Building Capacity of Nurses in Oncology Nursing in the face of a Pandemic

by Amref Health Africa

The National Cancer Institute has cited the International Agency for Research in Cancer (IARC) GLOBOCAN report stating that there are an estimated 47,887 new cases of cancer annually in Kenya, with a mortality of 32,987. The increased mortality comes against a backdrop of limited human resources in oncology. It was noted that as of 2019 there were 36 oncology nurses, against a demand of 500 in Kenya. The closure of institutions due to the COVID-19 pandemic brought significant disruptions to learning across the globe. At the peak of the pandemic, Kenya was among the countries that closed schools affecting over 5 million students. This also led to an unprecedented challenge to public health, food systems, workplaces, the education sector and the global economy; it was no longer business as usual. Public health and social measures such as the use of masks, social distancing and a limited number of people in physical meetings were introduced to slow or stop the spread of the disease.

Planned face-to-face training could not take place. It is against this backdrop that Amref Health Africa and Johnson and Johnson Nursing Global Community Impact adopted measures to support remote teaching and learning for the Oncology Nursing Training project, in collaboration with the Ministry of Health. The project was aimed at, strengthening the capacity of health systems to ensure quality management of cancer through training nurses in oncology, advocacy, monitoring and evaluation, capacity building and generation of evidence for policy and practice change. To achieve this, identified modules were offered through Amref’s e-Learning platform, Jibu, and blended with online teaching sessions for the participants. This has since enabled 20 nurses from the Moi Teaching and Referral Hospital’s, College of Health Sciences, to be equipped with oncology nursing so as to appropriately take care of patients suffering from cancer despite the restriction of face-to-face training. Various stakeholders from Amref Health Africa’s Institute of Capacity Development, Amref Health Innovations, Amref International University, National Cancer Institute, Kenya Medical Training College as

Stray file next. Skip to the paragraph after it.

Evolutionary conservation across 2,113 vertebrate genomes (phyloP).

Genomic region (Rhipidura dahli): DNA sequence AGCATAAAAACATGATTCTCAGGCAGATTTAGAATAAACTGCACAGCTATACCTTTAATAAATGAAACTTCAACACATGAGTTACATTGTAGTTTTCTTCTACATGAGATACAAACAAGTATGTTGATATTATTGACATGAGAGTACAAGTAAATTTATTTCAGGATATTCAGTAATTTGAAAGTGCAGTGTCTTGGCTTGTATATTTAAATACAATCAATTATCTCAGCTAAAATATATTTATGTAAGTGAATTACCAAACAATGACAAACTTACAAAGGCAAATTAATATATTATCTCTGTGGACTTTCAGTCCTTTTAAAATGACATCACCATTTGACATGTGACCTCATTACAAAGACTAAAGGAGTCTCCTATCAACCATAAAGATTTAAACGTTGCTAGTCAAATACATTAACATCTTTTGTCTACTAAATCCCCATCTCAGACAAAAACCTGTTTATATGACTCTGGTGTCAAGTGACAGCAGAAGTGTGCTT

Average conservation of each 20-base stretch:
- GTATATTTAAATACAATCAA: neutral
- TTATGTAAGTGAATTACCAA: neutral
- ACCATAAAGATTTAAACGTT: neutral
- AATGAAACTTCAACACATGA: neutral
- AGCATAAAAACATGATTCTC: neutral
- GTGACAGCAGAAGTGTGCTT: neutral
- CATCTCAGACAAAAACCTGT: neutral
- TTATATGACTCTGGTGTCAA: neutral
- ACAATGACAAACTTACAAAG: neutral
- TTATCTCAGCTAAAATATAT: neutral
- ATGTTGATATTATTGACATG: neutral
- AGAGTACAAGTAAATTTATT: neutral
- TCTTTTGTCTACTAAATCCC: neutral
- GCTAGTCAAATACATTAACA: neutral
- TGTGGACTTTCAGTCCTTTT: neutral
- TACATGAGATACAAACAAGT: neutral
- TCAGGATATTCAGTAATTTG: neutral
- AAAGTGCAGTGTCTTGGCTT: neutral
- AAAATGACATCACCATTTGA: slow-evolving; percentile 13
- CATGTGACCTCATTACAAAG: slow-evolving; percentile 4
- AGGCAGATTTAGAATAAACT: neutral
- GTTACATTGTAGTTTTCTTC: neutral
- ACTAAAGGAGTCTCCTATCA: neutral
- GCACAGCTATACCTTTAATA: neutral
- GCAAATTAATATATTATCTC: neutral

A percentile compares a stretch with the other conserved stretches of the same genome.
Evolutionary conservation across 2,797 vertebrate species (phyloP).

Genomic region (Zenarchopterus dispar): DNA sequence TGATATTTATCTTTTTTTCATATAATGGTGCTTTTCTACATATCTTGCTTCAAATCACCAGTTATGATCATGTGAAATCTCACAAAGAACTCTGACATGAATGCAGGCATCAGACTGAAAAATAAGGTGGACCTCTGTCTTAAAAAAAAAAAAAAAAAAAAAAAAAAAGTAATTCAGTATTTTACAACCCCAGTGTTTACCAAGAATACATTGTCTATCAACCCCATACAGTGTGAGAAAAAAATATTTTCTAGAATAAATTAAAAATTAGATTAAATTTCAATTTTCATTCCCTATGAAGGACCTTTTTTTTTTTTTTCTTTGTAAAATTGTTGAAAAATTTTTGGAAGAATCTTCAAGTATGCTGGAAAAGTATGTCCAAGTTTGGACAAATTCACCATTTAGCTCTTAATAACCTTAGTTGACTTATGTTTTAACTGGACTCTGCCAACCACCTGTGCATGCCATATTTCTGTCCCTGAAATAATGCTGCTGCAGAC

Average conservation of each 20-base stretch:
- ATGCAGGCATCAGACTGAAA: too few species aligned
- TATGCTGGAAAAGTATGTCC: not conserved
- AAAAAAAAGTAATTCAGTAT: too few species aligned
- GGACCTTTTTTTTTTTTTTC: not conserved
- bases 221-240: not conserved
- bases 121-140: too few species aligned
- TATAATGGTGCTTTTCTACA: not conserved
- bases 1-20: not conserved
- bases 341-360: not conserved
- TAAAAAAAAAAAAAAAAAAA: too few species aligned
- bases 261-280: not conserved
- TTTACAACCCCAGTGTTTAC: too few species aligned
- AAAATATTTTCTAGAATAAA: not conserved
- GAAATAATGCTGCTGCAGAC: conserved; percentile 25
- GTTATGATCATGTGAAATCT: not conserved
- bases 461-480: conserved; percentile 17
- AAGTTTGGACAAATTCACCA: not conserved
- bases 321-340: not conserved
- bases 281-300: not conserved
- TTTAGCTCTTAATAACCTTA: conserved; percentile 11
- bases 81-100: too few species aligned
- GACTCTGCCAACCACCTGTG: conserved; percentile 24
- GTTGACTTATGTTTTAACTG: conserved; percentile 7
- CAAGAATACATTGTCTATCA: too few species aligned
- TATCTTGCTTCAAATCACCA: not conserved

well as Schools of Nursing from Nairobi Hospital, Kenyatta National Hospital and Moi Teaching and Referral Hospital (MTRH) worked together to develop and digitize the learning material, available on the Jibu platform.

The digitized training materials were packaged into various units including;

  • Critical thinking and academic writing
  • Fundamentals of oncology
  • Health assessment and diagnostics in oncology
  • Communication and counselling
  • Epidemiology and research methods in oncology
  • Cancer treatment modalities
  • Palliative care in oncology
  • Clinical oncology
  • Applied nutrition in oncology
  • Physical and rehabilitative therapy for oncology patients
  • Principles of cancer prevention and control
  • Community oncology, health promotion & advocacy
  • Strategic leadership and management in health
  • Teaching and instructional design.

As of June 2022, the 20 students from MTRH’s College of Health Sciences had completed the course through this blended approach, awaiting graduation later this year (2022).

Testimonials from some of the beneficiaries

“I was inspired to pursue oncology nursing due to the high disease burden in the country, the gap that exists as well as loss of friends to this disease. Much as there were some challenges with online learning, the information provided on the digital platform was relevant to us and we were able to address some of the challenges through zoom online meetings with our lecturers. The navigation was simple.” Edwin Onyango, Student, MTRH College of Health Sciences.

“With digital learning, the students could challenge themselves since it was self-directed. When they encountered anything that wasn’t clear, they raised it with us for discussion. Digital learning can also work well for working students like those in the Higher Diploma Programme, since they can study at their own time. With improvements, the programme can even be much better for the students.” Sally Serem, Lecturer, MTRH College of Health Sciences.

“In the 21st century, digital learning has become an important factor, more so during this COVID-19 pandemic, where eLearning has improved learning in our country. We appreciate Amref in conjunction with Johnson and Johnson who helped us as oncology nurses to be able to make it by pursuing the course during the pandemic.” Nicholas Mwenda, Student, Nairobi Hospital Cicely Macdonald School of Nursing.

“I enjoyed the diversity that came with online training in this programme! The interaction with students, evaluations and online exams prepared the students for online licensing exams administered by the Nursing Council of Kenya.” Jude Mulandi, Lecturer, Nairobi Hospital Cicely Macdonald School of Nursing.

Based on the learnings from this engagement, Amref Health Innovations, has further redesigned the programme into a 2-week Continuous Professional Development course that will soon be rolled out to complement the blended learning approach.

Writers: Edna Osebe and Caroline Wanjuu, Amref Health Africa in Kenya

Edited by: Joyce Muthoni, Leticia Buluma, Amref Health Africa in Kenya

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